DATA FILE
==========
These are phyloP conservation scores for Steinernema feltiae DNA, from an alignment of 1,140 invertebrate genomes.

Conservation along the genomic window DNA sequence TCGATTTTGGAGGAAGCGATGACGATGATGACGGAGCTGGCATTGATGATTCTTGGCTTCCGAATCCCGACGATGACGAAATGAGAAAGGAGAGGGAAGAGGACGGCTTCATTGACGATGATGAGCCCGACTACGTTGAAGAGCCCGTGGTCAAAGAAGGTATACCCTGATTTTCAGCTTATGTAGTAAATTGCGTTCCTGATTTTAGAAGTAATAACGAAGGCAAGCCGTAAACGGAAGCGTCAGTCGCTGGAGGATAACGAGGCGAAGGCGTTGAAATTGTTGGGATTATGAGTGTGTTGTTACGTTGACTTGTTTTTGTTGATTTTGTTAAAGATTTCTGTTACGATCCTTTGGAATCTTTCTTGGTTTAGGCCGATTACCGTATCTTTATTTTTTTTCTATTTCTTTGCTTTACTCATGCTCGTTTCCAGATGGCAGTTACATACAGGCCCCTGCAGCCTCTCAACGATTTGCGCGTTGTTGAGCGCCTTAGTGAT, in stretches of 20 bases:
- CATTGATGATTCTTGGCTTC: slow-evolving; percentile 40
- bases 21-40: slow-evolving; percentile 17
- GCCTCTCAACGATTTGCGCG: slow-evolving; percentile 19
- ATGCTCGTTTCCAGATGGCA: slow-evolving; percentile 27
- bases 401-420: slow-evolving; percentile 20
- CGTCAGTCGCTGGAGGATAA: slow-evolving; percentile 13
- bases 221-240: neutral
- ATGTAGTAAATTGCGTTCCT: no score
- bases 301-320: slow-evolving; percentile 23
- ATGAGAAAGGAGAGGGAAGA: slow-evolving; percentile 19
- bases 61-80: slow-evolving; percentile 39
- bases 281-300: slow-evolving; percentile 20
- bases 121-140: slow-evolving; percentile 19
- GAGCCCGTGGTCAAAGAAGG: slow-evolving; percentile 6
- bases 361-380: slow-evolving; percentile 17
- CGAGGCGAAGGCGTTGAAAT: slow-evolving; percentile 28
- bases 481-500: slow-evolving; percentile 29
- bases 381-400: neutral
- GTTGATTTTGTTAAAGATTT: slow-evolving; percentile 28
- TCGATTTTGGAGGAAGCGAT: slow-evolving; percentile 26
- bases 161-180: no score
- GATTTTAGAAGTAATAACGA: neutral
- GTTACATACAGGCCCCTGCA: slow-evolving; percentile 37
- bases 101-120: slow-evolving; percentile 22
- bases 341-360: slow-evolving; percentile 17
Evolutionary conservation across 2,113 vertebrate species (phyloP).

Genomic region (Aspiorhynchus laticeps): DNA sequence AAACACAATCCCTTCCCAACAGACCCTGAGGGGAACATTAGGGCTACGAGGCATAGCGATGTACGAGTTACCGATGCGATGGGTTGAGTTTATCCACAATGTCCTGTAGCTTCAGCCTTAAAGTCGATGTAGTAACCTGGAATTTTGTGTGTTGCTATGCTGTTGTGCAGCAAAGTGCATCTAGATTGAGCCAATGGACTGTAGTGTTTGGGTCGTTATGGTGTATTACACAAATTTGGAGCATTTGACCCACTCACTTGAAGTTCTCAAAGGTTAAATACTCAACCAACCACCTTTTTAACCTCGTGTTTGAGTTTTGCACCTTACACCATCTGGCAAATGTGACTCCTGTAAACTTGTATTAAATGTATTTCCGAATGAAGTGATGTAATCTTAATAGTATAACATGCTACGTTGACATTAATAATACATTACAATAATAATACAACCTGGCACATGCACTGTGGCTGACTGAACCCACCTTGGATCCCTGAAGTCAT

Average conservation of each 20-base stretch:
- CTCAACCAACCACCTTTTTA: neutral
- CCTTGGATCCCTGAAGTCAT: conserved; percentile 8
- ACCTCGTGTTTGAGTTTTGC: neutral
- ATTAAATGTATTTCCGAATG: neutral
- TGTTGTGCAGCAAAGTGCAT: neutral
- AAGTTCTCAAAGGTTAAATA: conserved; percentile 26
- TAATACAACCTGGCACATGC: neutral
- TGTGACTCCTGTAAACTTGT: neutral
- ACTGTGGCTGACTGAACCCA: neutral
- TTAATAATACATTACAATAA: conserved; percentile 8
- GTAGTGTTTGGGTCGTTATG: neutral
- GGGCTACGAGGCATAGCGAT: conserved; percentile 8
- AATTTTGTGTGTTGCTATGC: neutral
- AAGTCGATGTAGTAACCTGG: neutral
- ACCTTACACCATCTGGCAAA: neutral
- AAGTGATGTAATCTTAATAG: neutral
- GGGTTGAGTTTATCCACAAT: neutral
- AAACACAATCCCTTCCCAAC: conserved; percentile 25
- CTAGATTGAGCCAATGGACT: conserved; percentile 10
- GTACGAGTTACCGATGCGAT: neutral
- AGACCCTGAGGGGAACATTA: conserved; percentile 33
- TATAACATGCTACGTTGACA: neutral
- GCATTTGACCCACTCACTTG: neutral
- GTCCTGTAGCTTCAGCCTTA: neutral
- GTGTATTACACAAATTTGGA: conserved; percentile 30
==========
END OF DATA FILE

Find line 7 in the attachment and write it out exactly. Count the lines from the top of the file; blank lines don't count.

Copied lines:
- bases 401-420: slow-evolving; percentile 20